I have said this before, but the "anticipation" of a favorite event is almost intoxicating. That pretty much describes the wait for my favorite photography subjects... the wood warblers.
2009 shot of the Black & White Warbler... chosen for the inside back cover of the "Loon", a MOU magazine.
There is some truth to the old adage I recall as a kid, "A watched pot never boils". I find I am better served, if I use the approach of enjoying what nature serves up each day.
The Lapland Longspur is one of the first migrants that proceeds the warblers. It is a stunning little bird, that is on it's way to the breeding grounds of the high arctic. It makes a relatively short stay here in the spring and a longer stop over in the fall. The following image is one I took April 12. It is the first time I had ever seen a male longspur in breeding plumage; thus the black auriculars. A fascinating fact, is that some flocks of these birds can reach into the "millions"... my little flock numbered in the teens.
Another bird that is prevalent here in the early spring is the Pine Siskin. This tiny, gentle bird is a finch, it is a year around resident of my area and is now in the nesting process. I saw one of the little birds carrying a bill full of feathers into the top of a spruce tree last week... I suspect the egg laying is now in progress.
The Dark-eyed Juncos arrived in large flocks this April. I did have two of them that stayed all winter in our yard. Since they are ground feeders, I threw seeds out to them each morning and evening throughout the winter. When the larger flocks of juncos arrived, they left for the breeding grounds, not far from us in Canada.
Thankfully, the Pileated Woodpecker, one of my favorite birds, is here on the ridge twelve months of the year. Big Woody is a treat. I have a pair that is now nesting in a dead white birch tree. They both took turns hollowing it out and are now sitting on eggs. Hopefully I can keep the Pine Marten out of there this year; in the spring of 2009 the marten destroyed the chicks in their nest. The first photo is dad Pileated sitting on eggs and the second is the female "communicating" with the male. You can hear their calls to each other every day, echoing throughout the forest.
Spring would not be complete without the arrival of the Brown Creeper. This little bird is a "stitch" to watch work a tree. They start from the bottom and encircle the entire tree from the bottom to the top. I don't get the "creeping" aspect of the name, to get them in focus is a trying circumstance. I have found if you get the camera focused mid way up the tree, you have a 50/50 chance of capturing this elusive bird.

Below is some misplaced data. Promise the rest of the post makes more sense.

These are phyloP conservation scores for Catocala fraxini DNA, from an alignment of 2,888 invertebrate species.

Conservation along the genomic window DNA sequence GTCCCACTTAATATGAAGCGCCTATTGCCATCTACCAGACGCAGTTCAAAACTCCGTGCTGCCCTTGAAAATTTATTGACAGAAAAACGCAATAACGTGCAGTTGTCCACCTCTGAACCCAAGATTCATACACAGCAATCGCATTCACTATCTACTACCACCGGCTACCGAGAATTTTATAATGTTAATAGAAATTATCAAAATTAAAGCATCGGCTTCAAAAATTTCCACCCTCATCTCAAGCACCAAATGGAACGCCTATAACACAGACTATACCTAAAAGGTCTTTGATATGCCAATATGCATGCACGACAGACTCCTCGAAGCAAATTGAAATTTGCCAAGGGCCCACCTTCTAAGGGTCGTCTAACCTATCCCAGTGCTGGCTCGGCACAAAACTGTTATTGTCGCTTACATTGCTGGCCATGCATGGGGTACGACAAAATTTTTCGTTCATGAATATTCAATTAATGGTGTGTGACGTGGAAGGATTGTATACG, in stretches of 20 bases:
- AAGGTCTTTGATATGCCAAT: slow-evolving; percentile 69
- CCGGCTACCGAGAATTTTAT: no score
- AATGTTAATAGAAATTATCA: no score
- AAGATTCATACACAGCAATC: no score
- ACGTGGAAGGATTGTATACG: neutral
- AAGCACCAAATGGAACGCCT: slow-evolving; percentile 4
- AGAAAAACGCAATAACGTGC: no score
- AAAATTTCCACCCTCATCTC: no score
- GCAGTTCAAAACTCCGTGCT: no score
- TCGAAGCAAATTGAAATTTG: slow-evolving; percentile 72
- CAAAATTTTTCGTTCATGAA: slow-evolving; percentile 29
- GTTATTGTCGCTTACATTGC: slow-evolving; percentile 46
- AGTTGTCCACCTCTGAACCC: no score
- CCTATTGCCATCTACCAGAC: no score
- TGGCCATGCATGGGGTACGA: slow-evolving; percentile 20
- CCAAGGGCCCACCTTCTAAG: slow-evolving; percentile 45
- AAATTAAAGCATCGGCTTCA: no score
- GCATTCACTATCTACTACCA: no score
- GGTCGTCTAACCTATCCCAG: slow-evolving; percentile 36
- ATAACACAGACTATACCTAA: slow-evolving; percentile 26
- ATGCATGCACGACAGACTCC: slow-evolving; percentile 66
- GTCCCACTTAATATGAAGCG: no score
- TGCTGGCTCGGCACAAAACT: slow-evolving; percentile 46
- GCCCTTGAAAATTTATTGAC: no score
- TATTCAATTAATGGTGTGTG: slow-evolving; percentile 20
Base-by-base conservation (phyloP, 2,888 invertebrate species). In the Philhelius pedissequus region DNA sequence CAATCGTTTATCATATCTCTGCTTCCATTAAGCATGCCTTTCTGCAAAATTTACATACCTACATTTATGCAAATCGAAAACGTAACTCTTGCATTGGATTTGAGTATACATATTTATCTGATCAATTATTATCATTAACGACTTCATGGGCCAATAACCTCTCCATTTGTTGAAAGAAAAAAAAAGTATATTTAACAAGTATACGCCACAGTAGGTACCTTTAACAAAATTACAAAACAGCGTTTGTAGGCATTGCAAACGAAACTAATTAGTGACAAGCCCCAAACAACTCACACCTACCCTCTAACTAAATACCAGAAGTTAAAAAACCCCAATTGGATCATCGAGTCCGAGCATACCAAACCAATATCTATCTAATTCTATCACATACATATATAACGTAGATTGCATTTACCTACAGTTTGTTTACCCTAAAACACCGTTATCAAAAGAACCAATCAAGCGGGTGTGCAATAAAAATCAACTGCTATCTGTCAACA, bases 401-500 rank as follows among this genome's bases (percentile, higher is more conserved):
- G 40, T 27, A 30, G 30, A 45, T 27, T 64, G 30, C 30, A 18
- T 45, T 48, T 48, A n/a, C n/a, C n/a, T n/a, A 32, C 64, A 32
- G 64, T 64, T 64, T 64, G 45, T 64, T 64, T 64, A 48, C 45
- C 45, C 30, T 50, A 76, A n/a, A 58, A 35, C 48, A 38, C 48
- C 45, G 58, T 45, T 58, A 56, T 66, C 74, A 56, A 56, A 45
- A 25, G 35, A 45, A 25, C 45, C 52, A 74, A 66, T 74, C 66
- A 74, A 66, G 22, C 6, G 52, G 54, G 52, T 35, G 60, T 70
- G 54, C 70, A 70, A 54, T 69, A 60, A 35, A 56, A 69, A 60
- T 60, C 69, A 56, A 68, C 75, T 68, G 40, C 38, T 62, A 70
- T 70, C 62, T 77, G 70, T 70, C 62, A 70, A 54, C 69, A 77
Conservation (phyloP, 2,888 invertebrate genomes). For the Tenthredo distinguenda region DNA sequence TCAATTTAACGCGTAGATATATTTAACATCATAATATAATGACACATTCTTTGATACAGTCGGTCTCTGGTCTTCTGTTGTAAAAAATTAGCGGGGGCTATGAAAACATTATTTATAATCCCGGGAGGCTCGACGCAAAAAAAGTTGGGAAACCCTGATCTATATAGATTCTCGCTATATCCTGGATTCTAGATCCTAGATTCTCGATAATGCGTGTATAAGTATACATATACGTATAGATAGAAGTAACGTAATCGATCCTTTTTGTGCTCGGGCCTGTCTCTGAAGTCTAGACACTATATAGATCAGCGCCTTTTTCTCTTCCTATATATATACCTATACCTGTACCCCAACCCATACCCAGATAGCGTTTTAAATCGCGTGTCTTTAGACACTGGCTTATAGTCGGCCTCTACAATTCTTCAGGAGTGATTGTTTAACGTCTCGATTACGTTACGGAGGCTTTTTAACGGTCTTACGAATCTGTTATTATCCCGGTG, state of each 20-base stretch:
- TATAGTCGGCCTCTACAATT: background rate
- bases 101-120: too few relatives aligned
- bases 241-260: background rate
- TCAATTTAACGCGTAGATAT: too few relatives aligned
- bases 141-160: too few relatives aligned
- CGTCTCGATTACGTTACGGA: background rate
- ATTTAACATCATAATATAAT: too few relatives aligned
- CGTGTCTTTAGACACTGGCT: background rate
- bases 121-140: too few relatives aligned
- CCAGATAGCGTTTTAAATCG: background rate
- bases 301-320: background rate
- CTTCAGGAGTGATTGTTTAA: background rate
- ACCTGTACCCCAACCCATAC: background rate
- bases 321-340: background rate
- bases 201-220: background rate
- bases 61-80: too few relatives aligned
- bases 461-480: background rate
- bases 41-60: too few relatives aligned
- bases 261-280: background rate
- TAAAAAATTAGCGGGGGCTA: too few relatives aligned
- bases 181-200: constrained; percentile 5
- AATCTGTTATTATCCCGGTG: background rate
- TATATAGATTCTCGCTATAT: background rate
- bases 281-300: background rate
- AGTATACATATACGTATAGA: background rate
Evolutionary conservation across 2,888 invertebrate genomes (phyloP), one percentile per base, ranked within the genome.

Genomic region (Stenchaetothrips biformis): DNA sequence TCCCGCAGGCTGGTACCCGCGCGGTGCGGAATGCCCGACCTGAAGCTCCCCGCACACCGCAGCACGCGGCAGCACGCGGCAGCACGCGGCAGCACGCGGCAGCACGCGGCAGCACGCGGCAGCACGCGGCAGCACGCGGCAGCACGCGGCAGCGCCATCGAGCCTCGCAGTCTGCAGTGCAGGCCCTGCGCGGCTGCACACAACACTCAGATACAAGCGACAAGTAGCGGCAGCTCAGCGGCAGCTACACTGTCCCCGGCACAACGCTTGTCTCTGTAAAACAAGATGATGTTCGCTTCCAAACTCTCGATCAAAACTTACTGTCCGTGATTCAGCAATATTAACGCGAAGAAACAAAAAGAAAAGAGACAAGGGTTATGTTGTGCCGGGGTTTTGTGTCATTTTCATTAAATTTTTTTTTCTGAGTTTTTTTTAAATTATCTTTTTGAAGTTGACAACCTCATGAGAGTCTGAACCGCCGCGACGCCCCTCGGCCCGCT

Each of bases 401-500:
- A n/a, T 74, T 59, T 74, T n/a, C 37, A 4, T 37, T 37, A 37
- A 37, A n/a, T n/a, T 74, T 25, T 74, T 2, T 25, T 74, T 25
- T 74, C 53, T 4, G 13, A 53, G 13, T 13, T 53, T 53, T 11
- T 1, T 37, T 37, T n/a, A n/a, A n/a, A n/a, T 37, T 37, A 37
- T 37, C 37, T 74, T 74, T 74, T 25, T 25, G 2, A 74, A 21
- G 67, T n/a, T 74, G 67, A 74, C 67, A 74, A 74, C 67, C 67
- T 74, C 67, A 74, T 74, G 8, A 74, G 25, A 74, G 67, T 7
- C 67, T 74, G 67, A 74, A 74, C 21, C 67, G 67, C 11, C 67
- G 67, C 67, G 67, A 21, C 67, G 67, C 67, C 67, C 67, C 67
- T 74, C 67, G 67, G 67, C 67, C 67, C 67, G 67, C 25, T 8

One of the more beautiful spring bird songs is that of the Purple Finch. I take this bird for granted sometimes because of their numbers; we have them here year around. They nest in our area, so there are many in the forest and at our feeders. I love their sweet song and the feather glint of the male in the morning sun is spectacular.
The advent of the sparrows is the prelude to the warblers. Each spring the first sparrow arriving on the ridge is the American Tree Sparrow. This sparrow is on it's way to the far reaches of northern Canada and Alaska. They are also the last sparrow through here in the fall.
My favorite sparrow nests here on the ridge. The White-throated Sparrow is not only beautiful, but it mingles with my tame chickadees. I get to "talk" to them all spring and summer. The "talking" takes place when the territorial males are setting up residence on the ridge. I whistle the White-throated Sparrow song and the male flies in with gusto and answers my call. I have done this for many minutes a day during the breeding season. This little beauty answered my call and I got this shot of him.
If you go back to my past posts in the archives, you can see and read about my little friend "Stubby." This little White-throated Sparrow arrived in the fall of 2008 and again in the spring of 2009... and now I think she is back again. She meets me in the same area and flies to my feet and eats hulled sunflower seeds. I have no way of proving it is her each year, but I have no other White-throated Sparrow that acts like this.
The Song Sparrow has a beautiful voice and song... I can hear it echoing along the woodland edge all of April. These sparrows also nest here, so I see them all summer. I took this photo along our driveway a few days ago.
The Chipping Sparrow is the last to arrive, so I should be seeing his return any day now. I have them nesting in our yard each spring.
Arguably the longest and most beautiful song in the forest emits from one of the tiniest birds. That would be the Winter Wren; her song is lovely and long... also, she is perhaps the most difficult bird in the forest to photograph. At least for me. She also nests in our area, I hope this is the year I find her fledglings, for I missed them last year.
My previous post was on the Ruffed Grouse, but I would be remiss not to add this final composition of the "little drummer boy."
"A bird does not sing because it has an answer. It sings because it has a song." Chinese Proverb